What are the disadvantages of a traditional installment sale?
An installment sale has the following primary disadvantages:
The sold assets will not receive stepped-up basis in the event of your death.
If you were to hold your interest in the asset until your death, such interest will be included in your taxable estate and will receive a step-up in cost basis at that time to its then fair market value. In that case, a sale of the interest shortly after your death would not generate capital gain. However, by selling your interest in the asset to a grantor trust (and thereby removing the interest from your estate), the property will not obtain the step-up in cost basis upon sale or at your death. Thus, a subsequent sale of the interest by the Trustee would generate a capital gains tax even if the sale occurs immediately after your death. Despite this concern, if the maximum federal estate tax rate is much higher than the capital gains tax rate, the advantages outlined above (i.e., the avoidance of gift tax on the transfer and on the future income tax liability paid by you, the avoidance of estate tax on future appreciation, and the leverage of your GST Exemption) may outweigh this disadvantage.
Promissory note included in your taxable estate.
If you die before the promissory note is satisfied in full, it would be an asset held by you and included in your taxable estate.
Reversal of traditional IRS income tax position.
Even if you sold your interest in the asset to a grantor trust, the IRS may claim that the sale results in capital gain to you at the time of the transaction. If the IRS successfully took this position, you would recognize a capital gain on the sale of the interest at the time of transfer to the trust.
Estate may recognize capital gain.
If you die holding the promissory note, your estate may recognize capital gain on any unpaid principal.
IRS may treat the entire transaction as a gift.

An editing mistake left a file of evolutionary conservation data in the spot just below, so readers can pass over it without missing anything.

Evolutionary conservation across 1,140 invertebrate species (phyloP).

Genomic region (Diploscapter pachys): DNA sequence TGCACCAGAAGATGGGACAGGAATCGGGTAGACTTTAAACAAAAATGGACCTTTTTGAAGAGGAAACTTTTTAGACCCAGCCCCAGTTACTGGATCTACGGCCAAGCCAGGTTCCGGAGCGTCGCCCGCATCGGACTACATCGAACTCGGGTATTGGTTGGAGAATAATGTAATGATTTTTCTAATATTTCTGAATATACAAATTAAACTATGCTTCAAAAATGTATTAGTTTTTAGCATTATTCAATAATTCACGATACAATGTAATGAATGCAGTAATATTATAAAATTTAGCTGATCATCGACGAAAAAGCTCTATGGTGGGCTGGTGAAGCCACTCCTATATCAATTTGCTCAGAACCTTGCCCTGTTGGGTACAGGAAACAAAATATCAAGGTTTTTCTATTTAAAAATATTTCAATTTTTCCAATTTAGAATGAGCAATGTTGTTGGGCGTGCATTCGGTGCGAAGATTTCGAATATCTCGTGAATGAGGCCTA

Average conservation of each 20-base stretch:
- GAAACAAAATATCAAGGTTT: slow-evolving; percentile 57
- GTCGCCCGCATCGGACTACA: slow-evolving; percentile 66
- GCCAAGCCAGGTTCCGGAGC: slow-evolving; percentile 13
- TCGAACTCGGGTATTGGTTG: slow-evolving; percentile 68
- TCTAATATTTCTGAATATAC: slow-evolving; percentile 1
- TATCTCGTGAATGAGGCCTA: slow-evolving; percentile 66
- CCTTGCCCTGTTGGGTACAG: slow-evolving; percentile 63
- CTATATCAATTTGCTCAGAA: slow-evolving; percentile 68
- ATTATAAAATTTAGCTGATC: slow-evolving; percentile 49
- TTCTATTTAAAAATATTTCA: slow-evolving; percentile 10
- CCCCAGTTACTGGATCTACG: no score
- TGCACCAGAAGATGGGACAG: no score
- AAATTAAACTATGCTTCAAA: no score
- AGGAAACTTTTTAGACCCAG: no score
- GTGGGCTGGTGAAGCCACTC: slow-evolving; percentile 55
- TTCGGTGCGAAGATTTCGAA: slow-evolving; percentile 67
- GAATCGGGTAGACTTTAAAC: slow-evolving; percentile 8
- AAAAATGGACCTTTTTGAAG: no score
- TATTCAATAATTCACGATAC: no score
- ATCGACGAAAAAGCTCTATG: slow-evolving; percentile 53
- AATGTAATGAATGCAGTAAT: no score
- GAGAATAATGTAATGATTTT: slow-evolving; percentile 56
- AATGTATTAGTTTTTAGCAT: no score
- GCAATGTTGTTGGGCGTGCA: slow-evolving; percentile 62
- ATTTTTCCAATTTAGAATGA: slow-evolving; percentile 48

The IRS may assert that the transaction was really a gift and not a sale. To avoid this risk, it is important that there is no pre-arrangement to forgive any interest or principal due under the promissory note, and the value of what is sold should be supported by the appropriate valuation, including, possibly, an appraisal. The transaction should be structured like a commercial or “arm’s length” transaction.
IRS may treat a portion of the transactions as a gift.
Even if the IRS is unsuccessful in attacking the entire transaction as a gift as described above, the IRS could attack the transactions on another front by asserting that the fair market value of the transferred interests is greater than the fair market value of the promissory note given back to you. The IRS could argue that (1) the promissory note was not worth its face value because the trust was not a creditworthy borrower or (2) the appraised value of the interest in the asset was simply too low. It is important to support the sales price with an appropriate valuation or appraisal.
Sold interests may under-perform the IRS interest rate.
In this case, you will have actually increased the size of your estate and decreased the value sold to the trust because the interest and principal payments on the promissory note will exceed the value of the interests sold to the trust. Of course, this is always a risk that needs to be taken into account, and is difficult to predict or plan for.
Absence of express statutory sanction.
The installment sale to a grantor trust is a technique that does not have an express statutory sanction.